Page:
Did you graduate and get your first student loan bill and freak out, wondering what on earth you paid all that money for? Yes? Ok, well stop doing that! Going to school you cultivate some valuable life lessons. Correct implementation of these experiences is at the heart of the success sought after in business. The following five habits picked up in school can be modeled and incorporated in just about any role.

Stress and Anxiety Management

School can be stressful especially during the first years. However, as you progress, you learn to handle the stress and anxiety and plan better for any bumps in the road. The ability to manage stress and tension that you learned by juggling coursework and assignments in school can be applied in the business world. Instead of getting stressed out in the first place, tell yourself that you’re just really excited about your work as the first step in managing your work-related stress and anxiety. This way, positivity flows in all you do.

How to Be On Time

Being on time for all of your school activities was a juggle. From class to extra-curricular activities, relationships, partying, to personal downtime. Your time was just limited as it is now, yet, you were able to manage all these activities. As you may recall, planning helped you to be on time and ready for the next item on your to-do-list.  Similarly, the same principle required of you in the business world for you to be successful. 

How to Work Hard

Looking back at your school life, you will appreciate the value of the effort you put in. Good grades required extra hours of study, research, and sometimes even a little extra help. Effort speaks of hard work.  In like manner, the same determination applied in school is one that could apply to you now. Spend more time on researching and studying how best to manage and grow your role or business.

How to Get Out Of Your Comfort Zone

Stagnating or declining business growth is similar to maintaining or dropping grades in school. These aspects point to familiarity in the comfort zone. Taking on new challenges helps break the comfort barriers. It renews your motivation and drives you towards new heights of achievement. As a result, you will learn to be innovative as you get more comfortable with being uncomfortable.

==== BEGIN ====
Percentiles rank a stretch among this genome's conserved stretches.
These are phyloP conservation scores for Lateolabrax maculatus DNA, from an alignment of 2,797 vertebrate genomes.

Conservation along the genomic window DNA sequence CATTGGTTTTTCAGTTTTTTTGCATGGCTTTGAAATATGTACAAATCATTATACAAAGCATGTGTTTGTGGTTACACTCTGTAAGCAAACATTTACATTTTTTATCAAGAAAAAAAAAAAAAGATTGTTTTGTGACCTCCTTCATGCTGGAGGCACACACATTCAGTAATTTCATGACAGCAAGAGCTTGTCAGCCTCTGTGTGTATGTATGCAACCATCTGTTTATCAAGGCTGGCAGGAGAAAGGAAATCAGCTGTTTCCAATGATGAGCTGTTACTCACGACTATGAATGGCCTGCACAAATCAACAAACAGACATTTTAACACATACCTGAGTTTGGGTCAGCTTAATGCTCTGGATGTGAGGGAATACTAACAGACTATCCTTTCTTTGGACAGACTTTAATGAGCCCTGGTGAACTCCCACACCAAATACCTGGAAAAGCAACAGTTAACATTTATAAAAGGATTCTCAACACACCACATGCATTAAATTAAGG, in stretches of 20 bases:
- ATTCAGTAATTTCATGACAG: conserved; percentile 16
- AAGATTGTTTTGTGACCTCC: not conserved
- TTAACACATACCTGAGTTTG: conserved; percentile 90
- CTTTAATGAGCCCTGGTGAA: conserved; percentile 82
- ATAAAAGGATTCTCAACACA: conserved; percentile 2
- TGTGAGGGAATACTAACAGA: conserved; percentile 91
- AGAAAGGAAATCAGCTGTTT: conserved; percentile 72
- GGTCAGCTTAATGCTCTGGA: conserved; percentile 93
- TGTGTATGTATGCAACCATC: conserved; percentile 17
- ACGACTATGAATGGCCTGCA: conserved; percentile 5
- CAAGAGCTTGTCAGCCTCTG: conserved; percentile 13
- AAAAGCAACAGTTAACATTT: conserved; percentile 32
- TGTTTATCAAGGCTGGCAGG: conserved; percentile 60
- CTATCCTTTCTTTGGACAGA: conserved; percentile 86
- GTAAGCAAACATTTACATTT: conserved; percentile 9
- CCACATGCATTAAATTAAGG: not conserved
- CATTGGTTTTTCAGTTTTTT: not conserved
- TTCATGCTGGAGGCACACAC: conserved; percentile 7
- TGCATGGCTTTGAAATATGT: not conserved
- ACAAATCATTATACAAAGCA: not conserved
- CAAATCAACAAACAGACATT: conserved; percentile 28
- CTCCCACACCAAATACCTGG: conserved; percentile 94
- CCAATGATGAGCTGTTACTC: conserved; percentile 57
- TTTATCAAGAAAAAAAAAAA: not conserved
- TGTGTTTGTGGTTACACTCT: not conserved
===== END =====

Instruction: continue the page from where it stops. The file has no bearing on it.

How to Accept Change

Sometimes changes that you went through in school were not the best, yet in all the disappointment, there was some good. For the most part, change is a reality of life that is inevitable. This is why businesses make changes to become better. It may be tough, but it is ultimately in your best interest to embrace changes in your workplace. This way you become more productive, efficient and relevant.

All in all, every stage in life is a learning process, a preparation for what is yet to come. The true value of these lessons is only evident in their implementation in your everyday life. This is why the habits picked up from school will help steer you towards success. And if you need some extra help implementing these things into real life, look into coaching to help better understand how to start succeeding.

References:

https://www.businessinsider.com/how-to-motivate-yourself-to-work-harder-2014-10?IR=T

https://www.stevenshenager.edu/blog/how-to-be-a-better-test-taker

https://gbr.pepperdine.edu/2010/08/tips-for-reducing-executive-stress/

5 Effects of Prolonged Stress And How to Address Them

5 Effects of Prolonged Stress And How to Address Them

Life can be awesome but let’s face it, life is also inevitably stressful. Thee will be occasions, every once in a while, where you will experience a chronic or acute stress. Stress can be helpful for you when coping with a serious situation or threat. However unlike acute stress, chronic stress is a long-term condition which can wreak havoc on your mind and body. We don’t want that to happen, so here is some information to help make sure you know what to do when you are feeling stress.

Brain

Chronic stress can destroy your brain cells. According to Psychiatry Advisor, it also leads to depression and increases the risk of dementia (e.g. Alzheimer’s disease). Depressed people usually have a small hippocampus. Stress can interfere with memory formation in the hippocampus and cause loss of prefrontal cognitive abilities. This can happen to a pregnant woman’s baby. Generalized anxiety can affect functions associated with memory.

Cardiovascular System

High cortisol levels can increase the heart rate, blood pressure, and blood lipid levels. Hypertension puts you at risk for heart attack or stroke. This is especially true if you are experiencing “broken heart syndrome.” Stress hormones contribute to the buildup of abdominal fat, which can give some people an “apple” shape. 

Digestive System

Stress hormones have a tendency of slowing gastric juice release and gastric emptying. If you have high cortisol levels, you can get hungry. We know what happens when you are always hungry, you will gain weight. This is really important to know because you can develop Type 2 diabetes under prolonged stress. Stress increases your chance of getting ulcers and cause the malfunctioning of existing ulcers. You can get diarrhea as your colon is stimulated, thanks to the stress hormones. According to The Farber Center, prolonged stress can also lead to teeth grinding or bruxism, can cause dental problems in the long-term, as well as sleep disruption and headaches. Do you want to go into an important meeting feeling this way? 

Immune System

Prolonged stress can suppress the immune system, making people more prone to infectious diseases (i.e. flu). Sometimes, stress can make the immune system excessively active instead, leading to autoimmune disease. I’m sure that you have noticed in the past that during times of stress, you tend to get sicker, picking up every little bug and flu going around. 

Nervous System